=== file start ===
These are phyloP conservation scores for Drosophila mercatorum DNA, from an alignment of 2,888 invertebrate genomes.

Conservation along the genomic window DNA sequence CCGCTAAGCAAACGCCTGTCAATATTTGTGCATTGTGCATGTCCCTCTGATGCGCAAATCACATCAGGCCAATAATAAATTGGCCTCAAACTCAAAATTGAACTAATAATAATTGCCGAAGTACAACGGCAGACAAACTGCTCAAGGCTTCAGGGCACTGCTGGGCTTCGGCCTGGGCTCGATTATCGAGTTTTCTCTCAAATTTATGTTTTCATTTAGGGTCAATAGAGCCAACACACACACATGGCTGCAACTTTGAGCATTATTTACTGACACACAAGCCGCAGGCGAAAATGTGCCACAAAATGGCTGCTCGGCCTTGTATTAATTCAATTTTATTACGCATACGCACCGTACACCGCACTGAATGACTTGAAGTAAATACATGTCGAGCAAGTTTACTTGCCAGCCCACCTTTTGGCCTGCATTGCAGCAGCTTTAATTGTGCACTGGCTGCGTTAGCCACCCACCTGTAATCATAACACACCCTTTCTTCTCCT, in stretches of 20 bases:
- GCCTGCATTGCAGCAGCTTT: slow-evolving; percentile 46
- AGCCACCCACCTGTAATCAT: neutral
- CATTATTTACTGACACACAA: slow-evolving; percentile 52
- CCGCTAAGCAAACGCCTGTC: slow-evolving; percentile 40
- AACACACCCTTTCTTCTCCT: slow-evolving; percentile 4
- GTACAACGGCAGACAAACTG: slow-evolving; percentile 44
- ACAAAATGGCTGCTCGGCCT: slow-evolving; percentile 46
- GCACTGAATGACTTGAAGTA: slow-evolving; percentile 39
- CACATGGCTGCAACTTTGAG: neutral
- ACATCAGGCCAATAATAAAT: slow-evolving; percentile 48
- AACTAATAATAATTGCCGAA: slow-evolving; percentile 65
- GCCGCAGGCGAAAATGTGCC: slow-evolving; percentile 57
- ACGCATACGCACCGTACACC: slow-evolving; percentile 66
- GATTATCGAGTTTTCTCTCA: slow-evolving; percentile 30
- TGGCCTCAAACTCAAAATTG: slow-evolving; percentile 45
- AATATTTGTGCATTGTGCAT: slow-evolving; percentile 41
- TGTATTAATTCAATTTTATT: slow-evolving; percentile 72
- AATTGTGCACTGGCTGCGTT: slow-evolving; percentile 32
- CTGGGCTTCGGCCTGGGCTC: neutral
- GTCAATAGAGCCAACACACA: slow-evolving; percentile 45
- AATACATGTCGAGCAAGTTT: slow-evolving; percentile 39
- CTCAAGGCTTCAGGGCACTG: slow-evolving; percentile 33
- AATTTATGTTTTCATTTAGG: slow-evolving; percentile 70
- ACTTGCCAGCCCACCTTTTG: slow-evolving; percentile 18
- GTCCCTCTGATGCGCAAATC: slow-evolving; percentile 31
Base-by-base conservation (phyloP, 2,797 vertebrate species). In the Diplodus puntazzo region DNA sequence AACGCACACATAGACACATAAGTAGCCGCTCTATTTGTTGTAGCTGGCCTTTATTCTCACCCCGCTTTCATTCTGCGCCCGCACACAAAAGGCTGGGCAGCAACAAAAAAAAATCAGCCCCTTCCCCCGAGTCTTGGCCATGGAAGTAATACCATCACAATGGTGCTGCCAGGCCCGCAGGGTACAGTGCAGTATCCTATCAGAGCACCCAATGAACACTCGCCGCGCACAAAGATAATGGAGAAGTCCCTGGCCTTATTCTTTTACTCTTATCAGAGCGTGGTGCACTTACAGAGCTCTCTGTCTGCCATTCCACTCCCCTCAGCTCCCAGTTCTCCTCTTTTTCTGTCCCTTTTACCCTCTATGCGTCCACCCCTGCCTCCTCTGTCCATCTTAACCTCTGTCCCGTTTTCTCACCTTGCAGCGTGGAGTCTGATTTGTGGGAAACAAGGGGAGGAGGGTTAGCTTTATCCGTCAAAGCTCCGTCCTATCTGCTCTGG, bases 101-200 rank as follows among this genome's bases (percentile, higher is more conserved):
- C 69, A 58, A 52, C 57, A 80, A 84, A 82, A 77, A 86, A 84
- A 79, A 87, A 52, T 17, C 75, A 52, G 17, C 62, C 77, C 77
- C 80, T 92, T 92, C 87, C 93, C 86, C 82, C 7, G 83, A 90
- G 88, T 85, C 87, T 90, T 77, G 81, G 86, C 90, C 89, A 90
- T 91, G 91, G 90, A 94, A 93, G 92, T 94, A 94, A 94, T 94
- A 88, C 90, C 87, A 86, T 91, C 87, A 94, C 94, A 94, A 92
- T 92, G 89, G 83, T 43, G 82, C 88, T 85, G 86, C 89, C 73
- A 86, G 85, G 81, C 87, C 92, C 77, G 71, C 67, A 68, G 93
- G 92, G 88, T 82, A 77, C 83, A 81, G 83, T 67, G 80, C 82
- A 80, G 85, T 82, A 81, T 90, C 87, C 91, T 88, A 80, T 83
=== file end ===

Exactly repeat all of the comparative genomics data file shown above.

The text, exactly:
These are phyloP conservation scores for Drosophila mercatorum DNA, from an alignment of 2,888 invertebrate genomes.

Conservation along the genomic window DNA sequence CCGCTAAGCAAACGCCTGTCAATATTTGTGCATTGTGCATGTCCCTCTGATGCGCAAATCACATCAGGCCAATAATAAATTGGCCTCAAACTCAAAATTGAACTAATAATAATTGCCGAAGTACAACGGCAGACAAACTGCTCAAGGCTTCAGGGCACTGCTGGGCTTCGGCCTGGGCTCGATTATCGAGTTTTCTCTCAAATTTATGTTTTCATTTAGGGTCAATAGAGCCAACACACACACATGGCTGCAACTTTGAGCATTATTTACTGACACACAAGCCGCAGGCGAAAATGTGCCACAAAATGGCTGCTCGGCCTTGTATTAATTCAATTTTATTACGCATACGCACCGTACACCGCACTGAATGACTTGAAGTAAATACATGTCGAGCAAGTTTACTTGCCAGCCCACCTTTTGGCCTGCATTGCAGCAGCTTTAATTGTGCACTGGCTGCGTTAGCCACCCACCTGTAATCATAACACACCCTTTCTTCTCCT, in stretches of 20 bases:
- GCCTGCATTGCAGCAGCTTT: slow-evolving; percentile 46
- AGCCACCCACCTGTAATCAT: neutral
- CATTATTTACTGACACACAA: slow-evolving; percentile 52
- CCGCTAAGCAAACGCCTGTC: slow-evolving; percentile 40
- AACACACCCTTTCTTCTCCT: slow-evolving; percentile 4
- GTACAACGGCAGACAAACTG: slow-evolving; percentile 44
- ACAAAATGGCTGCTCGGCCT: slow-evolving; percentile 46
- GCACTGAATGACTTGAAGTA: slow-evolving; percentile 39
- CACATGGCTGCAACTTTGAG: neutral
- ACATCAGGCCAATAATAAAT: slow-evolving; percentile 48
- AACTAATAATAATTGCCGAA: slow-evolving; percentile 65
- GCCGCAGGCGAAAATGTGCC: slow-evolving; percentile 57
- ACGCATACGCACCGTACACC: slow-evolving; percentile 66
- GATTATCGAGTTTTCTCTCA: slow-evolving; percentile 30
- TGGCCTCAAACTCAAAATTG: slow-evolving; percentile 45
- AATATTTGTGCATTGTGCAT: slow-evolving; percentile 41
- TGTATTAATTCAATTTTATT: slow-evolving; percentile 72
- AATTGTGCACTGGCTGCGTT: slow-evolving; percentile 32
- CTGGGCTTCGGCCTGGGCTC: neutral
- GTCAATAGAGCCAACACACA: slow-evolving; percentile 45
- AATACATGTCGAGCAAGTTT: slow-evolving; percentile 39
- CTCAAGGCTTCAGGGCACTG: slow-evolving; percentile 33
- AATTTATGTTTTCATTTAGG: slow-evolving; percentile 70
- ACTTGCCAGCCCACCTTTTG: slow-evolving; percentile 18
- GTCCCTCTGATGCGCAAATC: slow-evolving; percentile 31
Base-by-base conservation (phyloP, 2,797 vertebrate species). In the Diplodus puntazzo region DNA sequence AACGCACACATAGACACATAAGTAGCCGCTCTATTTGTTGTAGCTGGCCTTTATTCTCACCCCGCTTTCATTCTGCGCCCGCACACAAAAGGCTGGGCAGCAACAAAAAAAAATCAGCCCCTTCCCCCGAGTCTTGGCCATGGAAGTAATACCATCACAATGGTGCTGCCAGGCCCGCAGGGTACAGTGCAGTATCCTATCAGAGCACCCAATGAACACTCGCCGCGCACAAAGATAATGGAGAAGTCCCTGGCCTTATTCTTTTACTCTTATCAGAGCGTGGTGCACTTACAGAGCTCTCTGTCTGCCATTCCACTCCCCTCAGCTCCCAGTTCTCCTCTTTTTCTGTCCCTTTTACCCTCTATGCGTCCACCCCTGCCTCCTCTGTCCATCTTAACCTCTGTCCCGTTTTCTCACCTTGCAGCGTGGAGTCTGATTTGTGGGAAACAAGGGGAGGAGGGTTAGCTTTATCCGTCAAAGCTCCGTCCTATCTGCTCTGG, bases 101-200 rank as follows among this genome's bases (percentile, higher is more conserved):
- C 69, A 58, A 52, C 57, A 80, A 84, A 82, A 77, A 86, A 84
- A 79, A 87, A 52, T 17, C 75, A 52, G 17, C 62, C 77, C 77
- C 80, T 92, T 92, C 87, C 93, C 86, C 82, C 7, G 83, A 90
- G 88, T 85, C 87, T 90, T 77, G 81, G 86, C 90, C 89, A 90
- T 91, G 91, G 90, A 94, A 93, G 92, T 94, A 94, A 94, T 94
- A 88, C 90, C 87, A 86, T 91, C 87, A 94, C 94, A 94, A 92
- T 92, G 89, G 83, T 43, G 82, C 88, T 85, G 86, C 89, C 73
- A 86, G 85, G 81, C 87, C 92, C 77, G 71, C 67, A 68, G 93
- G 92, G 88, T 82, A 77, C 83, A 81, G 83, T 67, G 80, C 82
- A 80, G 85, T 82, A 81, T 90, C 87, C 91, T 88, A 80, T 83